“Steve was among the greatest of American innovators – brave enough to think differently, bold enough to believe he could change the world, and talented enough to do it.” – Barack Obama
Today we all woke up to the very sad news of Steve Jobs’ death. People die every day but only a few had the genius of the founder of Apple Inc. I’m no Apple fanboy and as a matter of fact I don’t own any product from the Cupertino company. To be honest, I have mixed feelings about what Apple has become over the years and I’m worried that they will eventually turn into what they fought against back in 1984.
That said I’m a great admirer of Steve Jobs as a person, for his immense creativity, true leadership and fantastic oratory talent. He brought a new vision to the world and inspired a new generation of talented people to believe in their dreams and work for them. For that I would like to thank him and express our condolences to his family, friends and the world.
And remember that for Steve Jobs, just as for many of us, it all began with a trip abroad. It’s fair to say that everything that he ever achieved is a consequence of his backpacking trip to India. He traveled there in search of spiritual enlightenment, met with a Hindu guru, discovered Buddhism and experienced psychedelic drugs which shaped his creative vision. According to him his LSD experiences are “one of the two or three most important things [he had] done in [his] life”. How not to admire a man who credits his genius way of thinking to traveling?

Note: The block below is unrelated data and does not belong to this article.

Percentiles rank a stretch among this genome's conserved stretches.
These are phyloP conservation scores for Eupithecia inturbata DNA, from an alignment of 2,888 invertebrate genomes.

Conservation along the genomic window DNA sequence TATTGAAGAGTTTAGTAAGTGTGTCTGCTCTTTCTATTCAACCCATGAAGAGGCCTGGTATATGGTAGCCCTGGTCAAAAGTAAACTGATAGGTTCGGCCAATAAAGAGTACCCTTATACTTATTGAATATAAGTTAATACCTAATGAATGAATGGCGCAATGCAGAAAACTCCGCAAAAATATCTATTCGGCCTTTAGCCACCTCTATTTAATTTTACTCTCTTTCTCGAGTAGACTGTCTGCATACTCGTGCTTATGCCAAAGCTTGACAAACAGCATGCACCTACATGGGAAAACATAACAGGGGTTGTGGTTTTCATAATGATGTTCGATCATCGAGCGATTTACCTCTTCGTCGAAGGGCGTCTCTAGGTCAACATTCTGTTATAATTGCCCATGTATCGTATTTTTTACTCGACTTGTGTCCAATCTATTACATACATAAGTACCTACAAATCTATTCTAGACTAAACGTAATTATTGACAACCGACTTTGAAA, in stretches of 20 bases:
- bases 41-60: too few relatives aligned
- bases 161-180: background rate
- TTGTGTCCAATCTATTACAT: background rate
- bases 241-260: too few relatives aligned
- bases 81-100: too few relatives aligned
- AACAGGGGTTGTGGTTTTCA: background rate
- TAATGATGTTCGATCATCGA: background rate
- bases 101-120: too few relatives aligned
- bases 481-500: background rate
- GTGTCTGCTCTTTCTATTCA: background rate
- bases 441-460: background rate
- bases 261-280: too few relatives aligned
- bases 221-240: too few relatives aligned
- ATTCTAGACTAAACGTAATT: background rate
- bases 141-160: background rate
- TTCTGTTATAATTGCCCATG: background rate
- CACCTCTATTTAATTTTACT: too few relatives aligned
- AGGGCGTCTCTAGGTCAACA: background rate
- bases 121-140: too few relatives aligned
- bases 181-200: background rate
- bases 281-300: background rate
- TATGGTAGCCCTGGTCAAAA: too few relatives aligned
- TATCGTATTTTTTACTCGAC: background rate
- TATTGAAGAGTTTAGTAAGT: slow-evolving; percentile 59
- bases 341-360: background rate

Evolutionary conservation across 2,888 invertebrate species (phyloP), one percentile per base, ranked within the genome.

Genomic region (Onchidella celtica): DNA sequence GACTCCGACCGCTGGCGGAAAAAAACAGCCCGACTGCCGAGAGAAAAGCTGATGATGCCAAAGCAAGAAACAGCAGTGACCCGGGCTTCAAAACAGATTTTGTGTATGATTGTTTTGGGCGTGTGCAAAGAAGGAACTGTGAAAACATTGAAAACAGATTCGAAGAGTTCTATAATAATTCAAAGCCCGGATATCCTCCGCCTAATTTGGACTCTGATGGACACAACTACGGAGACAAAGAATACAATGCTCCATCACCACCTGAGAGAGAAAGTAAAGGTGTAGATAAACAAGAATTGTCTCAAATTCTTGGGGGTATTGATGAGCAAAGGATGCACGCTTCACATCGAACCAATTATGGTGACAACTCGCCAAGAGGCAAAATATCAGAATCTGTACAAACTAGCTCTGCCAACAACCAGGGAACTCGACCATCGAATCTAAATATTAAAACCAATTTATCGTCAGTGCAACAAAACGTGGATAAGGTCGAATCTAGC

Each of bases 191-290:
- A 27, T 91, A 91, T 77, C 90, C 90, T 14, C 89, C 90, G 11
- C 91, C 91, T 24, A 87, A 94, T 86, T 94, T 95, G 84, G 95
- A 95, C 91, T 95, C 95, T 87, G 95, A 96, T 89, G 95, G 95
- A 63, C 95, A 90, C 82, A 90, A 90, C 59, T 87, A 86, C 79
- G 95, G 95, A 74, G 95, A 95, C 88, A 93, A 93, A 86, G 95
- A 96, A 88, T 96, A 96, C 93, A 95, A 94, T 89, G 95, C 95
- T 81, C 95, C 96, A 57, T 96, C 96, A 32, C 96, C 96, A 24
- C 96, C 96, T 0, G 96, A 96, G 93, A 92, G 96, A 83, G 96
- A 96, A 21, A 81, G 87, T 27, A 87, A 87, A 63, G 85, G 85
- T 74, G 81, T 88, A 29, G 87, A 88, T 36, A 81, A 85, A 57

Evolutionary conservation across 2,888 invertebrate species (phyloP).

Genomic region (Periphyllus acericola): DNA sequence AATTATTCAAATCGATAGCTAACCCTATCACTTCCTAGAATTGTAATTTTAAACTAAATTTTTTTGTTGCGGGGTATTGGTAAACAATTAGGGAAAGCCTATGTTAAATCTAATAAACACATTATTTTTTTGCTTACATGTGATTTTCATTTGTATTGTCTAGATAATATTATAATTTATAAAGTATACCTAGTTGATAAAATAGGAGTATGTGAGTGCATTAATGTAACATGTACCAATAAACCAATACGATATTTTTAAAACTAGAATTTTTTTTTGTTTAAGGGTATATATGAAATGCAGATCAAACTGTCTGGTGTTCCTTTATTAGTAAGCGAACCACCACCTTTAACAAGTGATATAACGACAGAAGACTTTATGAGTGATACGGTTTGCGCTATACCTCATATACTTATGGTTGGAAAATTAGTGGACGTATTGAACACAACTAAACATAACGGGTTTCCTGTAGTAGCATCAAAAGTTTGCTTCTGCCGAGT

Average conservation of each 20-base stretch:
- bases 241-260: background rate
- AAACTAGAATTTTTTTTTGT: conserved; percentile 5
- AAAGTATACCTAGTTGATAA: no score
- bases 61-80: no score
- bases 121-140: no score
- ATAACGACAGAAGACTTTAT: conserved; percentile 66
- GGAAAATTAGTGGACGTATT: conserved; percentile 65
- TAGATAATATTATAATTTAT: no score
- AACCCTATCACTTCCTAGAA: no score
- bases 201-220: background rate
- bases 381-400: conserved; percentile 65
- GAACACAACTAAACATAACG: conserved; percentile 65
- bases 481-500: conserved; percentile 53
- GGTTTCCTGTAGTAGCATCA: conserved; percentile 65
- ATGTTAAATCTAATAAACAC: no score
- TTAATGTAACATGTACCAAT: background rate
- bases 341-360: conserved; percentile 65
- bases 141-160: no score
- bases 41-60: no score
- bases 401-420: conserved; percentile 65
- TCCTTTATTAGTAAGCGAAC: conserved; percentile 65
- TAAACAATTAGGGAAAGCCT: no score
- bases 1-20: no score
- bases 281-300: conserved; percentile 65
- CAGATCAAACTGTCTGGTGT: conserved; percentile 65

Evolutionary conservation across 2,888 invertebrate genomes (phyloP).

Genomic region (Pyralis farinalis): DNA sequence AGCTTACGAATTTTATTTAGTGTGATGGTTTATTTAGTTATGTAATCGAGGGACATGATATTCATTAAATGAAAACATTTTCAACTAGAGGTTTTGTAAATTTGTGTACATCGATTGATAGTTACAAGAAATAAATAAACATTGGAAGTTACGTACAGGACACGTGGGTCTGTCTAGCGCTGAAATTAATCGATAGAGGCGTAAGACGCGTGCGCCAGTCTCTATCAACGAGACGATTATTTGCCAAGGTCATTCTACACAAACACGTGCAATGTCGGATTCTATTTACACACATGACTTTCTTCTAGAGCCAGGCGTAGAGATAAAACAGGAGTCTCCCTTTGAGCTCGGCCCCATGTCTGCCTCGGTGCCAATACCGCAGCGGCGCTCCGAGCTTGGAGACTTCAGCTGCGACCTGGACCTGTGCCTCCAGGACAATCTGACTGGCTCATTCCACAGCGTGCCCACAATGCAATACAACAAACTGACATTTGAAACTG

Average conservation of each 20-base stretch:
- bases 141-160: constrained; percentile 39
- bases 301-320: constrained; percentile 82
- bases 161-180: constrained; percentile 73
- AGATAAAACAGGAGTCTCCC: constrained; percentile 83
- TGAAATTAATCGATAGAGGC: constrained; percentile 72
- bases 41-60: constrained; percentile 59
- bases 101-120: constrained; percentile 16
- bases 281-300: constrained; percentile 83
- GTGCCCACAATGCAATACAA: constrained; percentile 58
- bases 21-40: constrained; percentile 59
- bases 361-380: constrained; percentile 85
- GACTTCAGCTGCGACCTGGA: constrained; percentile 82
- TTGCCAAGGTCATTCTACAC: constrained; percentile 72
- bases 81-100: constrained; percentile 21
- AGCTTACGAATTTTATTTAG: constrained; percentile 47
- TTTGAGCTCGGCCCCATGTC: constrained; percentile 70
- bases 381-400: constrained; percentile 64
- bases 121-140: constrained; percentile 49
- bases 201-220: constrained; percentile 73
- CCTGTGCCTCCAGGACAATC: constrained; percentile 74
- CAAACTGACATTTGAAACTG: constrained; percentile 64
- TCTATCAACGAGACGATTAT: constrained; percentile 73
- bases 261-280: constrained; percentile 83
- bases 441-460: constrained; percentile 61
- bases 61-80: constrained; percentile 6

You will be missed Mr. Jobs. Rest in peace.
“Your time is limited, so don’t waste it living someone else’s life. Don’t be trapped by dogma – which is living with the results of other people’s thinking. Don’t let the noise of other’s opinions drown out your own inner voice. And most important, have the courage to follow your heart and intuition. They somehow already know what you truly want to become. Everything else is secondary.” – Steve Jobs (1955 – 2011)
PS: we highly recommend that you read the Playboy interview of Steve Jobs back in 1985. He explains there how he was working at Atari primarily to get money to fund his travels.
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